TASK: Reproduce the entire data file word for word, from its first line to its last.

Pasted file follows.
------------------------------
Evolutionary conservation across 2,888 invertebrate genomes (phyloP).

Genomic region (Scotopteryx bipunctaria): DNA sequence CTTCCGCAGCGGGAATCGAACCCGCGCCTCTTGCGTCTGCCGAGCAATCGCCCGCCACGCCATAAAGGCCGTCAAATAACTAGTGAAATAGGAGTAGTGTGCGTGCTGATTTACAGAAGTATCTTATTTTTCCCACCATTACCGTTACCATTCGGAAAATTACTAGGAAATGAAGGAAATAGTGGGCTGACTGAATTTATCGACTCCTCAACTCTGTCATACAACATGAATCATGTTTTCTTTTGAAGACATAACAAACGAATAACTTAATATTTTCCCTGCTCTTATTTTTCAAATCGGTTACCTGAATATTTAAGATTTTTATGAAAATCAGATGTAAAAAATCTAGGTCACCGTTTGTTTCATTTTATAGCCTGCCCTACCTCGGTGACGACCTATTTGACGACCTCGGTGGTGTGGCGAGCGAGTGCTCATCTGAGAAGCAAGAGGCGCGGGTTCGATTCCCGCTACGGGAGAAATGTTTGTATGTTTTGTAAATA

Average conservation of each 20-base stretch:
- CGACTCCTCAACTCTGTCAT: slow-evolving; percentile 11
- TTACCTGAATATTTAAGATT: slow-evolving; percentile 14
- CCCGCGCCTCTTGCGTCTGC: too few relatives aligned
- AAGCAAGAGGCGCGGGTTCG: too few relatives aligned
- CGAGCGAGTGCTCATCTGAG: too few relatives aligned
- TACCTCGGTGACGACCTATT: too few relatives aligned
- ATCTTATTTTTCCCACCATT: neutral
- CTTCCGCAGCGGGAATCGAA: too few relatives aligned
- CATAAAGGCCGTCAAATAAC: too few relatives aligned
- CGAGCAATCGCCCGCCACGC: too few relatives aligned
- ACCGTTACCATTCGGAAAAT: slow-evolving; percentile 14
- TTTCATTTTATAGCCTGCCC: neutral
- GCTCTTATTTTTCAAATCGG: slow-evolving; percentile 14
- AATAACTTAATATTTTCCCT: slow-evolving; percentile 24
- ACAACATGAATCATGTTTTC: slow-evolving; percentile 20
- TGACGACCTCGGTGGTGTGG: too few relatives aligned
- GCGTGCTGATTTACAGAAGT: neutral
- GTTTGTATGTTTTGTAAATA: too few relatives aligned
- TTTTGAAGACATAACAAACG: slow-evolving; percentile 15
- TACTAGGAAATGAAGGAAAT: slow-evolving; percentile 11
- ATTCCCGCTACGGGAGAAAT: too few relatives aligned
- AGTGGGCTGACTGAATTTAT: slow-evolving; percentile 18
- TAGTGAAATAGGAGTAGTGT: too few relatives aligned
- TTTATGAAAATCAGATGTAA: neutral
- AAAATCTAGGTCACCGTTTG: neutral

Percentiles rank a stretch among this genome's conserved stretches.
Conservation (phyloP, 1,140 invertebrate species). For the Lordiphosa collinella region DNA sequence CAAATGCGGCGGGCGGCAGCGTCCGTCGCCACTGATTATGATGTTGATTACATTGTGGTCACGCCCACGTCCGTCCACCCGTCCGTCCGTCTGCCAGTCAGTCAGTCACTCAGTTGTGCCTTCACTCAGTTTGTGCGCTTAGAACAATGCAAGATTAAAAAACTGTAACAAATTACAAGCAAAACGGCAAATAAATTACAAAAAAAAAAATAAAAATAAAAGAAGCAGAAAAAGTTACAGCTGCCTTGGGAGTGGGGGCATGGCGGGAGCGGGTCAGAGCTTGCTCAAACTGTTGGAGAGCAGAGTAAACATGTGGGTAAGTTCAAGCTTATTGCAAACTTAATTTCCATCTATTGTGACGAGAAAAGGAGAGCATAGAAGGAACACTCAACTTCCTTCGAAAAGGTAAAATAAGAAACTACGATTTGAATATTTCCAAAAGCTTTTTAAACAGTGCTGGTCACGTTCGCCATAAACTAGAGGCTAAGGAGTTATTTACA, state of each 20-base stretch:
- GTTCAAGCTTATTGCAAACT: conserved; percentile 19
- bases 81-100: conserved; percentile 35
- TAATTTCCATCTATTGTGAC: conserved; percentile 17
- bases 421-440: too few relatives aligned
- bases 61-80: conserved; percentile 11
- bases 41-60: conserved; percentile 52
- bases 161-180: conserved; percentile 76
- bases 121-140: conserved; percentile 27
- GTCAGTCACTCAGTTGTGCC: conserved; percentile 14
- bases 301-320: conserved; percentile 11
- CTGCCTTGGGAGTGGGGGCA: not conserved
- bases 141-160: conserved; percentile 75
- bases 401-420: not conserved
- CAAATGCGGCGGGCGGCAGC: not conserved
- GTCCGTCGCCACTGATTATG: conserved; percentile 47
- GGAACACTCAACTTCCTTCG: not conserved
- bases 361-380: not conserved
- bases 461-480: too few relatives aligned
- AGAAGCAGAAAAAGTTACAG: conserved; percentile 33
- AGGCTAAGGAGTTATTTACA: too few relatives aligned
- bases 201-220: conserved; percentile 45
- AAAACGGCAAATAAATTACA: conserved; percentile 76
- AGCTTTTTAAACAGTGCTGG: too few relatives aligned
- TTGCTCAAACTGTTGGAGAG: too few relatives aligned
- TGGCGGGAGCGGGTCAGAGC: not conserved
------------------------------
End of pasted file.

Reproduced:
Evolutionary conservation across 2,888 invertebrate genomes (phyloP).

Genomic region (Scotopteryx bipunctaria): DNA sequence CTTCCGCAGCGGGAATCGAACCCGCGCCTCTTGCGTCTGCCGAGCAATCGCCCGCCACGCCATAAAGGCCGTCAAATAACTAGTGAAATAGGAGTAGTGTGCGTGCTGATTTACAGAAGTATCTTATTTTTCCCACCATTACCGTTACCATTCGGAAAATTACTAGGAAATGAAGGAAATAGTGGGCTGACTGAATTTATCGACTCCTCAACTCTGTCATACAACATGAATCATGTTTTCTTTTGAAGACATAACAAACGAATAACTTAATATTTTCCCTGCTCTTATTTTTCAAATCGGTTACCTGAATATTTAAGATTTTTATGAAAATCAGATGTAAAAAATCTAGGTCACCGTTTGTTTCATTTTATAGCCTGCCCTACCTCGGTGACGACCTATTTGACGACCTCGGTGGTGTGGCGAGCGAGTGCTCATCTGAGAAGCAAGAGGCGCGGGTTCGATTCCCGCTACGGGAGAAATGTTTGTATGTTTTGTAAATA

Average conservation of each 20-base stretch:
- CGACTCCTCAACTCTGTCAT: slow-evolving; percentile 11
- TTACCTGAATATTTAAGATT: slow-evolving; percentile 14
- CCCGCGCCTCTTGCGTCTGC: too few relatives aligned
- AAGCAAGAGGCGCGGGTTCG: too few relatives aligned
- CGAGCGAGTGCTCATCTGAG: too few relatives aligned
- TACCTCGGTGACGACCTATT: too few relatives aligned
- ATCTTATTTTTCCCACCATT: neutral
- CTTCCGCAGCGGGAATCGAA: too few relatives aligned
- CATAAAGGCCGTCAAATAAC: too few relatives aligned
- CGAGCAATCGCCCGCCACGC: too few relatives aligned
- ACCGTTACCATTCGGAAAAT: slow-evolving; percentile 14
- TTTCATTTTATAGCCTGCCC: neutral
- GCTCTTATTTTTCAAATCGG: slow-evolving; percentile 14
- AATAACTTAATATTTTCCCT: slow-evolving; percentile 24
- ACAACATGAATCATGTTTTC: slow-evolving; percentile 20
- TGACGACCTCGGTGGTGTGG: too few relatives aligned
- GCGTGCTGATTTACAGAAGT: neutral
- GTTTGTATGTTTTGTAAATA: too few relatives aligned
- TTTTGAAGACATAACAAACG: slow-evolving; percentile 15
- TACTAGGAAATGAAGGAAAT: slow-evolving; percentile 11
- ATTCCCGCTACGGGAGAAAT: too few relatives aligned
- AGTGGGCTGACTGAATTTAT: slow-evolving; percentile 18
- TAGTGAAATAGGAGTAGTGT: too few relatives aligned
- TTTATGAAAATCAGATGTAA: neutral
- AAAATCTAGGTCACCGTTTG: neutral

Percentiles rank a stretch among this genome's conserved stretches.
Conservation (phyloP, 1,140 invertebrate species). For the Lordiphosa collinella region DNA sequence CAAATGCGGCGGGCGGCAGCGTCCGTCGCCACTGATTATGATGTTGATTACATTGTGGTCACGCCCACGTCCGTCCACCCGTCCGTCCGTCTGCCAGTCAGTCAGTCACTCAGTTGTGCCTTCACTCAGTTTGTGCGCTTAGAACAATGCAAGATTAAAAAACTGTAACAAATTACAAGCAAAACGGCAAATAAATTACAAAAAAAAAAATAAAAATAAAAGAAGCAGAAAAAGTTACAGCTGCCTTGGGAGTGGGGGCATGGCGGGAGCGGGTCAGAGCTTGCTCAAACTGTTGGAGAGCAGAGTAAACATGTGGGTAAGTTCAAGCTTATTGCAAACTTAATTTCCATCTATTGTGACGAGAAAAGGAGAGCATAGAAGGAACACTCAACTTCCTTCGAAAAGGTAAAATAAGAAACTACGATTTGAATATTTCCAAAAGCTTTTTAAACAGTGCTGGTCACGTTCGCCATAAACTAGAGGCTAAGGAGTTATTTACA, state of each 20-base stretch:
- GTTCAAGCTTATTGCAAACT: conserved; percentile 19
- bases 81-100: conserved; percentile 35
- TAATTTCCATCTATTGTGAC: conserved; percentile 17
- bases 421-440: too few relatives aligned
- bases 61-80: conserved; percentile 11
- bases 41-60: conserved; percentile 52
- bases 161-180: conserved; percentile 76
- bases 121-140: conserved; percentile 27
- GTCAGTCACTCAGTTGTGCC: conserved; percentile 14
- bases 301-320: conserved; percentile 11
- CTGCCTTGGGAGTGGGGGCA: not conserved
- bases 141-160: conserved; percentile 75
- bases 401-420: not conserved
- CAAATGCGGCGGGCGGCAGC: not conserved
- GTCCGTCGCCACTGATTATG: conserved; percentile 47
- GGAACACTCAACTTCCTTCG: not conserved
- bases 361-380: not conserved
- bases 461-480: too few relatives aligned
- AGAAGCAGAAAAAGTTACAG: conserved; percentile 33
- AGGCTAAGGAGTTATTTACA: too few relatives aligned
- bases 201-220: conserved; percentile 45
- AAAACGGCAAATAAATTACA: conserved; percentile 76
- AGCTTTTTAAACAGTGCTGG: too few relatives aligned
- TTGCTCAAACTGTTGGAGAG: too few relatives aligned
- TGGCGGGAGCGGGTCAGAGC: not conserved